Are bus company regulations associated with crash risk? Findings from a retrospective survey in four Chinese cities

Academic Article

Abstract

  • Bus crashes are common in urban China, and bus company regulations are hypothesized to be related to bus crash risk. We conducted a retrospective survey to examine the association in four large Chinese cities (Changsha, Shenzhen, Fuzhou, and Wuhan). Four types of bus crashes were considered: (a) passengers injured while riding the bus; (b) bus colliding with or scraping other motor vehicles; (c) bus colliding with non-motorized vehicles or pedestrians; and (d) bus damaging public facilities. Based on regulations governing the drivers’ work, complete round trips per day, and their paid salary, three categories of companies were studied: type A: ≥14 h worked/day, ≥6 round trips/day, and >70% of salary based on performance; type B: 8–13 h/day, 4 or 5 round trips/day, and 36–70% of salary; and type C: <36% of salary and no other specified requirements. Of the 926 respondents, 20.7% reported one or more crashes or related risk events in the past month. Drivers from the three types of companies reported crash incidence rates of 31.9%, 8.8%, and 6.0%, respectively, in the past month. Type A crash rates were significantly higher than type C after controlling for relevant covariates (adjusted odds ratio (OR) = 7.1, 95% confidence interval (CI): 3.74–13.47). We conclude that more stringent bus company regulations, which mandate drivers to work long hours and obtain salary based on job performance in meeting demanding metrics, are associated with elevated bus-related crash risks. Local governments in China should regulate bus companies to ensure drivers work reasonable hours and are paid based on the quality of their work (e.g., safety).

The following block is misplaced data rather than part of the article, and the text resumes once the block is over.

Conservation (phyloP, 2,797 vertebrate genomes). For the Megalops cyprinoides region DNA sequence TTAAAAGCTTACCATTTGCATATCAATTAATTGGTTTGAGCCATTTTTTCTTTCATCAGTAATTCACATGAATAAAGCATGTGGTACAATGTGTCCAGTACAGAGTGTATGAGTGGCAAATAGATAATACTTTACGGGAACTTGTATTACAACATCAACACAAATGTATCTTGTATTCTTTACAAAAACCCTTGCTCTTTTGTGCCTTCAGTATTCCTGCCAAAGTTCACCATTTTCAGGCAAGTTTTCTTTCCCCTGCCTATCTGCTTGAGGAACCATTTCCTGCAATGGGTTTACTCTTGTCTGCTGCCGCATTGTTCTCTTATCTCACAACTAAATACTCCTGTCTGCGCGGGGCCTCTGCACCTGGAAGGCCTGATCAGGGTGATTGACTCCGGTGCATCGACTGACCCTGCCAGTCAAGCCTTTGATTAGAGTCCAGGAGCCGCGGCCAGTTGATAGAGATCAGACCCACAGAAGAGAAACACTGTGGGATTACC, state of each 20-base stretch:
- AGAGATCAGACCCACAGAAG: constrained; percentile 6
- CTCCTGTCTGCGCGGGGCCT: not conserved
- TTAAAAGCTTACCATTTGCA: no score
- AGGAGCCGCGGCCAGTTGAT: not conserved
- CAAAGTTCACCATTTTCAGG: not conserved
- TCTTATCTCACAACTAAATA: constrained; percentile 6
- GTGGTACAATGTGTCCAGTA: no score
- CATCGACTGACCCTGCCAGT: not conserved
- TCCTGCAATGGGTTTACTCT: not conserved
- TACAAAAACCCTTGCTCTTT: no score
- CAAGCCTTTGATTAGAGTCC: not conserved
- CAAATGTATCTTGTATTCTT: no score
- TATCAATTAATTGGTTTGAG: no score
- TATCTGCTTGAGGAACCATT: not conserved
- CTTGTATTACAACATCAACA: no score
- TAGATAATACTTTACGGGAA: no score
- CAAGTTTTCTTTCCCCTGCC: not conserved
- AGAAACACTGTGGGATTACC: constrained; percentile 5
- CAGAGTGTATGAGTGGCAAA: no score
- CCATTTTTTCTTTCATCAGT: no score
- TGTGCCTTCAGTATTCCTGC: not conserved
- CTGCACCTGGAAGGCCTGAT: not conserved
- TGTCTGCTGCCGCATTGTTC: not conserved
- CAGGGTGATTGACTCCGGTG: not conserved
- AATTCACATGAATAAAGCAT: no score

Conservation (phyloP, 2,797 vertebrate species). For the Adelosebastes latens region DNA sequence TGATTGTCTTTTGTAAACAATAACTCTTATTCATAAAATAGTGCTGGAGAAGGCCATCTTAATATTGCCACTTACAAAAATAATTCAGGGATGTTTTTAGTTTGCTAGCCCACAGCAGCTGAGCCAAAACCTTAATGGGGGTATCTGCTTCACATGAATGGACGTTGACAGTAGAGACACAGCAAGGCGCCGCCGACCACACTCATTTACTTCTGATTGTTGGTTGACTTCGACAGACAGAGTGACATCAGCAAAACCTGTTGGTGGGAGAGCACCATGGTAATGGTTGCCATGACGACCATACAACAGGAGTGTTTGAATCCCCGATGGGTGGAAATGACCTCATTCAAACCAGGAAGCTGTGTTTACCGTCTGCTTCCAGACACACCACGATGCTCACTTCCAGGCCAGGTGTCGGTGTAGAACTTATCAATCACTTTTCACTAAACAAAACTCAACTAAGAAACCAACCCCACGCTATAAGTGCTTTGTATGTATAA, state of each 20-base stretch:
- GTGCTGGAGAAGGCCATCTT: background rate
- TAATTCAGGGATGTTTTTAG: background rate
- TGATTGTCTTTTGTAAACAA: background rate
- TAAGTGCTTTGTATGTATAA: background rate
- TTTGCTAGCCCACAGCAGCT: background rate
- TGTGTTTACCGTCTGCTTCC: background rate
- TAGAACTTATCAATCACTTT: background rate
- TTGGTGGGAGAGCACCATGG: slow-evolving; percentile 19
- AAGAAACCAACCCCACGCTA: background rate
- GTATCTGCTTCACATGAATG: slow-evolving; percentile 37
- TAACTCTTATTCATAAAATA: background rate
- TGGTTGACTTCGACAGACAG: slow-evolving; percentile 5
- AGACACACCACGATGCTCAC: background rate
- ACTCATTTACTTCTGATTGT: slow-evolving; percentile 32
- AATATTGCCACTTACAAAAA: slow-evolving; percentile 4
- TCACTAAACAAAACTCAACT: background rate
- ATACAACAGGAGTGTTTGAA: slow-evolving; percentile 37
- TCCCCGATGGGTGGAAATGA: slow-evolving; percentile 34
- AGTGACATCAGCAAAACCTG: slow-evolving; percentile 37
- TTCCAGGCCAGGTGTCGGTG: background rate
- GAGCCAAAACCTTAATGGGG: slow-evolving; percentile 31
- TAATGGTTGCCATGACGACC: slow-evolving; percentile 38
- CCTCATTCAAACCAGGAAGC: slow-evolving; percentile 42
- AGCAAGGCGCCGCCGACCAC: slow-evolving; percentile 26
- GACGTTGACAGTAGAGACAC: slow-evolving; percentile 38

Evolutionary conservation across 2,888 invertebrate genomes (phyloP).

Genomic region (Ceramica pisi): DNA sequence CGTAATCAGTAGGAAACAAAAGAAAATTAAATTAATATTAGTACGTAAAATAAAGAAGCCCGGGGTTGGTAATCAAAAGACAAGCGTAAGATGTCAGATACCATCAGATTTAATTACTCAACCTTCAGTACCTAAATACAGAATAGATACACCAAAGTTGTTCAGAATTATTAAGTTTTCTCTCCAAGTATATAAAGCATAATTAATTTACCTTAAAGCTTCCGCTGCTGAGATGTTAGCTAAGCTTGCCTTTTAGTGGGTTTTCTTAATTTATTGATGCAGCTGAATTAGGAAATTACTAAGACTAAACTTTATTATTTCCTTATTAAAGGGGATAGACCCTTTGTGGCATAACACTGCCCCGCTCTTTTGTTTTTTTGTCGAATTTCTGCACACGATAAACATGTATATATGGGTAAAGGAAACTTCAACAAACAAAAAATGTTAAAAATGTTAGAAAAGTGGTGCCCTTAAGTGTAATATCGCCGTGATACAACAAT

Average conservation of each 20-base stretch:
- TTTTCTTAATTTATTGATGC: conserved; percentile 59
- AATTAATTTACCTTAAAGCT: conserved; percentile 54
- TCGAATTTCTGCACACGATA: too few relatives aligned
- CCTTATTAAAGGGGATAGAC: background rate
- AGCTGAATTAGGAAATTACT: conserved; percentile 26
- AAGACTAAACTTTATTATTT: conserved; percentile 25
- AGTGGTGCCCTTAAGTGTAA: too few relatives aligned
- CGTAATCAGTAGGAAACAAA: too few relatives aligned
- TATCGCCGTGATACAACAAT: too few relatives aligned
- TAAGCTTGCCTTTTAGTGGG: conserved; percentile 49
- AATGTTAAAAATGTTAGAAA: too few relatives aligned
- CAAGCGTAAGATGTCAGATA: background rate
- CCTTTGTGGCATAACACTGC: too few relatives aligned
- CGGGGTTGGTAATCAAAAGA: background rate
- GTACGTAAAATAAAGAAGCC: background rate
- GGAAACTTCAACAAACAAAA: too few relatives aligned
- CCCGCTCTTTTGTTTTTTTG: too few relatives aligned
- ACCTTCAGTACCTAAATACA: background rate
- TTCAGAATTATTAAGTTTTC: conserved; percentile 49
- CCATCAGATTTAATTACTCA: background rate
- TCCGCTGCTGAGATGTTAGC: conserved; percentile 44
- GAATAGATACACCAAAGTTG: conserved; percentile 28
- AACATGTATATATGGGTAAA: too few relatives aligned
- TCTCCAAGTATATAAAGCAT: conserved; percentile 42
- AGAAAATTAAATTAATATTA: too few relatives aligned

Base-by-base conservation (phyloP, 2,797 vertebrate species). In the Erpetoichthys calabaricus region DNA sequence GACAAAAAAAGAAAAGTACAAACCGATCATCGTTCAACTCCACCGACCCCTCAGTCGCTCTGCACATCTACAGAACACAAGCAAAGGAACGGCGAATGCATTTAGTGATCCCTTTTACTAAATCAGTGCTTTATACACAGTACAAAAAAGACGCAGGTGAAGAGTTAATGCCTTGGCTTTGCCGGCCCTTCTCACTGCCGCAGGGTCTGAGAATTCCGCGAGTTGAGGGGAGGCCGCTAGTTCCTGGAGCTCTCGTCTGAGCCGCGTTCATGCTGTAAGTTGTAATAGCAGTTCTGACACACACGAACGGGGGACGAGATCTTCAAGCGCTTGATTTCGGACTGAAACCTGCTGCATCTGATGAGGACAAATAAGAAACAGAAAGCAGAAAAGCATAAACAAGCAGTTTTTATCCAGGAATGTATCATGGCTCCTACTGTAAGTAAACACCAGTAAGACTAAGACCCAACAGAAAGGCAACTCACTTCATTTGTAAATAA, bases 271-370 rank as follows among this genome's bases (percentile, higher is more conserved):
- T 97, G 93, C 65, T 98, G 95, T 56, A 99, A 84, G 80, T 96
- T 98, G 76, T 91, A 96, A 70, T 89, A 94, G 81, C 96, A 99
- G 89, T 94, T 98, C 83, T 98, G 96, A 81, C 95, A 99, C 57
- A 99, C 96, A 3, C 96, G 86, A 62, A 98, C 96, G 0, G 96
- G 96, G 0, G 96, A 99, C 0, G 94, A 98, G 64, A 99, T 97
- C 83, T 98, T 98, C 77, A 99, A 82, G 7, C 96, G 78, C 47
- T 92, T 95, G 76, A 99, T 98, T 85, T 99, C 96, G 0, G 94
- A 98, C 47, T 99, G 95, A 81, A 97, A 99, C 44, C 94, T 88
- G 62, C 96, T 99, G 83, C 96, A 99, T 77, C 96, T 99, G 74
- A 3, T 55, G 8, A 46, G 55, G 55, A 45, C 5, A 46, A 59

• Authors

    Digital Object Identifier (doi)

    Author List

  • Wu X; Zhang H; Xiao W; Ning P; Schwebel DC; Hu G
  • Volume

  • 16
  • Issue

  • 8